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Journal of Diabetes Research
Volume 2015, Article ID 246792, 8 pages
Clinical Study

Late Corrective Arthrodesis in Nonplantigrade Diabetic Charcot Midfoot Disease Is Associated with High Complication and Reoperation Rates

1Department of Trauma, Hand and Reconstructive Surgery, University of Rostock Medical Center, Schillingallee 35, 18057 Rostock, Germany
2Department of Trauma, Orthopedic and Reconstructive Surgery, Munich Municipal Hospital Group, Harlaching Clinic, Sanatoriumsplatz 2, 81545 Munich, Germany

Received 20 November 2014; Revised 2 April 2015; Accepted 9 April 2015

Academic Editor: Francesco Chiarelli

Copyright © 2015 Anica Eschler et al. This is an open access article distributed under the Creative Commons Attribution License, which permits unrestricted use, distribution, and reproduction in any medium, provided the original work is properly cited.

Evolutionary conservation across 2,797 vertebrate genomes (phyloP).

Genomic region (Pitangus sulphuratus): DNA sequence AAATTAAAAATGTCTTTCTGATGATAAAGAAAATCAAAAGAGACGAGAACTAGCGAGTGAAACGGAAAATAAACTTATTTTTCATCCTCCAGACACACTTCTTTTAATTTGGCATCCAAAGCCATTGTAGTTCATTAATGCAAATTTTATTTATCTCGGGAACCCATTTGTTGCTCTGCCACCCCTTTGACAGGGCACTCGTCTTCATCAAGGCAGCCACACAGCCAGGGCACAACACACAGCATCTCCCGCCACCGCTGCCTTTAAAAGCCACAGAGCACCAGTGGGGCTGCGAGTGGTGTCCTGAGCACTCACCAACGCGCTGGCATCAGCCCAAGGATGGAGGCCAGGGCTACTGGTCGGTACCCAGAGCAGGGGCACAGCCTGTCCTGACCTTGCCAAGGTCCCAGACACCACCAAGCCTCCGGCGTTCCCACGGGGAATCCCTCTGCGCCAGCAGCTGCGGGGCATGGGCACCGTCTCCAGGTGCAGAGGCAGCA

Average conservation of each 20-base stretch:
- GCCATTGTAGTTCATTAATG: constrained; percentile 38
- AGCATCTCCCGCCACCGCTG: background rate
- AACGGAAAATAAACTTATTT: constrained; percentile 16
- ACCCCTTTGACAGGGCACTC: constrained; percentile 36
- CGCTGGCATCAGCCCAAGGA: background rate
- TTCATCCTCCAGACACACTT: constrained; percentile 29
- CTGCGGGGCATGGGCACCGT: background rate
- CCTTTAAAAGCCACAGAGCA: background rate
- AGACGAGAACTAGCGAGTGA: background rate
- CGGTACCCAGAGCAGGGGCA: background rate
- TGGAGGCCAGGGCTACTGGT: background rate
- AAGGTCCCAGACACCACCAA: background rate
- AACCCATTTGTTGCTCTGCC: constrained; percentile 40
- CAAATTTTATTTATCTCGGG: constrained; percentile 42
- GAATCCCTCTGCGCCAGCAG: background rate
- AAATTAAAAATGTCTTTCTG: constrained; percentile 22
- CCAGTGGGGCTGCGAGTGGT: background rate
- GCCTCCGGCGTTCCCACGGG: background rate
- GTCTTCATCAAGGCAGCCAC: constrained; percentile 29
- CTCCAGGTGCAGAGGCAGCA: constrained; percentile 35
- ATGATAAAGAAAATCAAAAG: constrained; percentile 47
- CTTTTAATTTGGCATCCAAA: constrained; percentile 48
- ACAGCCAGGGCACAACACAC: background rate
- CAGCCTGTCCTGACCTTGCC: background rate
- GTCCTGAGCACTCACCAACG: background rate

Introduction. Charcot arthropathy may lead to a loss of osteoligamentous foot architecture and consequently loss of the plantigrade alignment. In this series of patients a technique of internal corrective arthrodesis with maximum fixation strength was provided in order to lower complication rates. Materials/Methods. 21 feet with severe nonplantigrade diabetic Charcot deformity Eichenholtz stages II/III (Sanders/Frykberg II/III/IV) and reconstructive arthrodesis with medial and additional lateral column support were retrospectively enrolled. Follow-up averaged 4.0 years and included a clinical (AOFAS score/PSS), radiological, and complication analysis. Results. A mean of 2.4 complications/foot occurred, of which 1.5/foot had to be solved surgically. 76% of feet suffered from soft tissue complications; 43% suffered hardware-associated complications. Feet with only 2 out of 5 high risk criteria according to Pinzur showed significantly lower complication counts. Radiographs revealed a correct restoration of all foot axes postoperatively with superior fixation strength medially. Conclusion. Late corrective arthrodesis with medial and lateral column stabilization in the nonplantigrade stages of neuroosteoarthropathy can provide reasonable reconstruction of the foot alignment. Nonetheless, overall complication/reoperation rates were high. With separation into low/high risk criteria a helpful guide in treatment choice is provided. This trial is registered with German Clinical Trials Register (DRKS) under number DRKS00007537.